Throughout this conversation I've tried to debate myself to see what I might be missing.  Easy enough, I thought, to work around the stats you provided (it's a team game and those same stats ignore the eye test), easy enough to say that neither team got the help they needed from their receivers, coaches, run game and olines.  Here's the one thing I do have some trouble arguing when looking at the flip side of the argument (I alluded to it all earlier).... prior to playing us, Oakland had showed off a talented oline, receivers that could get it done, a strong running game.  They were clicking.  So, Carr helmed an offense that stumbled in every way.  Kirk, on the other hand, didn't have those benefits heading into the Eagle's game.  So, should those things affect how we view their respective games?  If so, how much?

 

It's not enough for me to say I'm wrong about my stance, but it is enough for me to say maybe we should just agree to disagree.  We seem to be at an impasse and are cluttering this thread with our stubbornness.  Maybe we should go back to enjoying the big win and hoping we can do something similar to the Chiefs.  Cheers man.  

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On a separate note... how about Moreau's two ST tackles - only return yardage on the two were from the returner falling forward.  

 

I think it was Galdi I heard talking about the improvement in team speed this year.  So, so true.  

 

Based purely on what I've read/heard, I like that our base D has some serious run stopping ability/potential with the Macs, Hood, Anderson, Foster and Brown (and Swearinger sometimes rolling into the box).  Adding Galette into the mix just seems like a great fit - adds some speed/pass rush.  

Our nickel D... man, I don't know how much happier I could be - Nicholson looks like a gem on the back end, Fuller has been solid (and phenomenal on screens), Allen and Ioannidas are studs in the middle, and Kerrigan and Smith are consistently causing problems vs both run and pass.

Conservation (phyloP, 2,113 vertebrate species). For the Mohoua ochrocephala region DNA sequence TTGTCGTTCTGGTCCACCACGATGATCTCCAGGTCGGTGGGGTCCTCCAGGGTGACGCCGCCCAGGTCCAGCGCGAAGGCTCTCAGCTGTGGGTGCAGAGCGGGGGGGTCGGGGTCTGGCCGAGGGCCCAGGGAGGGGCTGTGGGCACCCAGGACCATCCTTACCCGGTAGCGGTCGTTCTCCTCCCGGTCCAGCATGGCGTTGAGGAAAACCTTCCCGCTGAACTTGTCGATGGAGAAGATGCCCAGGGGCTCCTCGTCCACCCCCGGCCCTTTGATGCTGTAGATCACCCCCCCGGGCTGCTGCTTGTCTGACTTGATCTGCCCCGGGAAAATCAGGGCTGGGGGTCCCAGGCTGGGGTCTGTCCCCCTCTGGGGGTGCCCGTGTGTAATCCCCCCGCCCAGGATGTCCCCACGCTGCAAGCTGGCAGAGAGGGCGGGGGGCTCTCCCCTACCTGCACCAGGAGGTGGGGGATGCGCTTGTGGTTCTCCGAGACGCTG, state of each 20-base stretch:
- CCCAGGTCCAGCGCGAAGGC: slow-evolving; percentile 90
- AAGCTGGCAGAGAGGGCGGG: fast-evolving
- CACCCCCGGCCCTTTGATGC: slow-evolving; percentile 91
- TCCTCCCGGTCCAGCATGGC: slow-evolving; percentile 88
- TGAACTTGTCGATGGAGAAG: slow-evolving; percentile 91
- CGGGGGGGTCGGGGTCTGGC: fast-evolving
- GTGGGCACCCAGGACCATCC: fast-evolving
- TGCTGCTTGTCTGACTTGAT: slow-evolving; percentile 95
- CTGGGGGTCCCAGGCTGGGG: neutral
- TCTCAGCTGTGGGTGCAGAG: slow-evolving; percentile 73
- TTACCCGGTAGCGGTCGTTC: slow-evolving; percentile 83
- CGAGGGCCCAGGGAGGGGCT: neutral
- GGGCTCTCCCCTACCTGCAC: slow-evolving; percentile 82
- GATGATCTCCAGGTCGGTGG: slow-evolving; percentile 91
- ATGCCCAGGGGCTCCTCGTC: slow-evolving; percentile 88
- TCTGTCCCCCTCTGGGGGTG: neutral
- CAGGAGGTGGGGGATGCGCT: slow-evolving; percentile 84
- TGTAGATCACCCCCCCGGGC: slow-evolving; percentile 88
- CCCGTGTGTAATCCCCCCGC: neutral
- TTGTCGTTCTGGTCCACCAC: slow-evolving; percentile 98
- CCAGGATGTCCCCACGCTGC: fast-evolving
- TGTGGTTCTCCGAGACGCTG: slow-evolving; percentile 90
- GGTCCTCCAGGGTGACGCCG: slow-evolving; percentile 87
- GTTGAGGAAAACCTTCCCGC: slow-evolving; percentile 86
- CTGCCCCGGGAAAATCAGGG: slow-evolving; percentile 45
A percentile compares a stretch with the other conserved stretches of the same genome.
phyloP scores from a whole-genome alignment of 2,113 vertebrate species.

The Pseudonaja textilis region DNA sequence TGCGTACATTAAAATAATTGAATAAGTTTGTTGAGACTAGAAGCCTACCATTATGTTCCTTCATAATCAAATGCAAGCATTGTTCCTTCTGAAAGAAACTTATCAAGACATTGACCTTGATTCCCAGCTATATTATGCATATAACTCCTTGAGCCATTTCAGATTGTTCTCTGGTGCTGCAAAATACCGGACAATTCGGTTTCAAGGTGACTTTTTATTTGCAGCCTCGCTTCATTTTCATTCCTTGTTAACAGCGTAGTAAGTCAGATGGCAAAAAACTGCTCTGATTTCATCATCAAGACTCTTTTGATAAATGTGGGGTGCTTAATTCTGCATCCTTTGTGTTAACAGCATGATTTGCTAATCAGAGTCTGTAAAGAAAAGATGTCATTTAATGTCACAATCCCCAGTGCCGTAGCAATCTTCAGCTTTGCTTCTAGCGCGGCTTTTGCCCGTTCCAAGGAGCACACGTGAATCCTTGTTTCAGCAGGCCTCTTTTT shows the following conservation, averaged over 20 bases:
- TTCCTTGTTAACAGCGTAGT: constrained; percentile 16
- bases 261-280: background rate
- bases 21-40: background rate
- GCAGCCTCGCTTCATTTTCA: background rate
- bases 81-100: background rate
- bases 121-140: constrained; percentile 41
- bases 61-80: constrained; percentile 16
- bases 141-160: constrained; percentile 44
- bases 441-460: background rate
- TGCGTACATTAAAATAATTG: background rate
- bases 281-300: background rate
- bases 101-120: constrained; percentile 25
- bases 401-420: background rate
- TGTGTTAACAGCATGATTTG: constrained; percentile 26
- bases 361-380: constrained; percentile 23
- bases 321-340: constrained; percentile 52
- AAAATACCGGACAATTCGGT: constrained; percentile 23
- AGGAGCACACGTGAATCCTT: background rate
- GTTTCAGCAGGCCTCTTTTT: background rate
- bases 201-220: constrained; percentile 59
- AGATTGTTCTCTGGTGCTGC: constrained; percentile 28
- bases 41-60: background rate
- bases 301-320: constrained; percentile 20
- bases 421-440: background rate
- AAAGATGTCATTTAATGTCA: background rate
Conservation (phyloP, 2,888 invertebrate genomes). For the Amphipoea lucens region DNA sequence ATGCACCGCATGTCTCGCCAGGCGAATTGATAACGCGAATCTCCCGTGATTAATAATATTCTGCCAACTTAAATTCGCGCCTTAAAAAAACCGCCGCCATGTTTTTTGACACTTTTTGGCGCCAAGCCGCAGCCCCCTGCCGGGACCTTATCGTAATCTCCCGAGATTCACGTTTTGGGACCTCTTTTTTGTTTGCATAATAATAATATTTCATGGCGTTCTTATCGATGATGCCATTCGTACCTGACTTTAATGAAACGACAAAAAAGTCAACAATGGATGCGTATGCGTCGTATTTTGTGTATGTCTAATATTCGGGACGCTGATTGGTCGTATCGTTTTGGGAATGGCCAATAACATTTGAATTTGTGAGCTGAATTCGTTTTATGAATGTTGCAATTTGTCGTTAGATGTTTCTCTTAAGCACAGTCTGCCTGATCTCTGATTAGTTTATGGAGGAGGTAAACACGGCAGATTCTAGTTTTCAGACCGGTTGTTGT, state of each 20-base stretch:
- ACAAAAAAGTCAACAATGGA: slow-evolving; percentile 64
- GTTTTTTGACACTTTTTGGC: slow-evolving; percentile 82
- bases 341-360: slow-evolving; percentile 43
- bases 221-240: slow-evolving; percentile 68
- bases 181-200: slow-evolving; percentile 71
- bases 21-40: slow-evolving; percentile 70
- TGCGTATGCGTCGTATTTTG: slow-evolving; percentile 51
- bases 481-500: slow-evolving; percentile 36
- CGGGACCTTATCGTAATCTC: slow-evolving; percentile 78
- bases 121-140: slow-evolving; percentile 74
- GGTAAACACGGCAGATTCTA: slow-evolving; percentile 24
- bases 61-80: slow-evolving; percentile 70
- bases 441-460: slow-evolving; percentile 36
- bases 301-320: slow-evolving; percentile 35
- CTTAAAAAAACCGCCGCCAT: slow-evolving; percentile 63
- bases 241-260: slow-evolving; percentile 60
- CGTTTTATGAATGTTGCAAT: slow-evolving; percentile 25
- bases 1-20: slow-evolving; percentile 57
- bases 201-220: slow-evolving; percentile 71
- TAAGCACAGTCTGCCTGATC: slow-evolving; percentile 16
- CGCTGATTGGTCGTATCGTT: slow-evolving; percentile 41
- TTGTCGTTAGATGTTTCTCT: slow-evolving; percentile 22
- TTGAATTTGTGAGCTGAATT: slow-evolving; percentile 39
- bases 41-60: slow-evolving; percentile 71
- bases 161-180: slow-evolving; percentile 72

I left off the corners, but I've got nothing but gushing praise for them.  Best duo we've had in ages.  

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6 hours ago, skinny21 said:

First off, after reading your last paragraph, I feel I should make my stance on Kirk clear.  I think he's a great quarterback.  I'm bummed the FO couldn't get their act together to sign him for less money than he'll likely earn (last year, this year, and going forward), but I'm still fine paying him the big bucks to stay.  I've spelled out my reasoning throughout the Cousins thread - 1) don't think the cap hit seriously hinders us from fielding a good team around him, 2) his stats are excellent, 3) he's improving in areas we want him to improve, 4) his RZ issues of last year were both not all his fault and should rebound to his previous play there and 5) he's a lot more clutch than people give him credit for.  

 

Anyone wanting to respond to those points, it would be great if we could take it up in the Cousins thread.  

 

Anyway, with that out of the way, my view on comparing Carr's and Cousins' bad games this year boils down to this - 

 

Kirk vs the Eagles - I thought he looked thoroughly uncomfortable through most of the game.  He had guys open and consistently missed them with what were mostly relatively easy throws.  Sometimes this was due to pressure in his face, but he let his footwork go at other times as well.  Sailed numerous passes because of it.  It was a very winnable game and he was a big reason for the loss.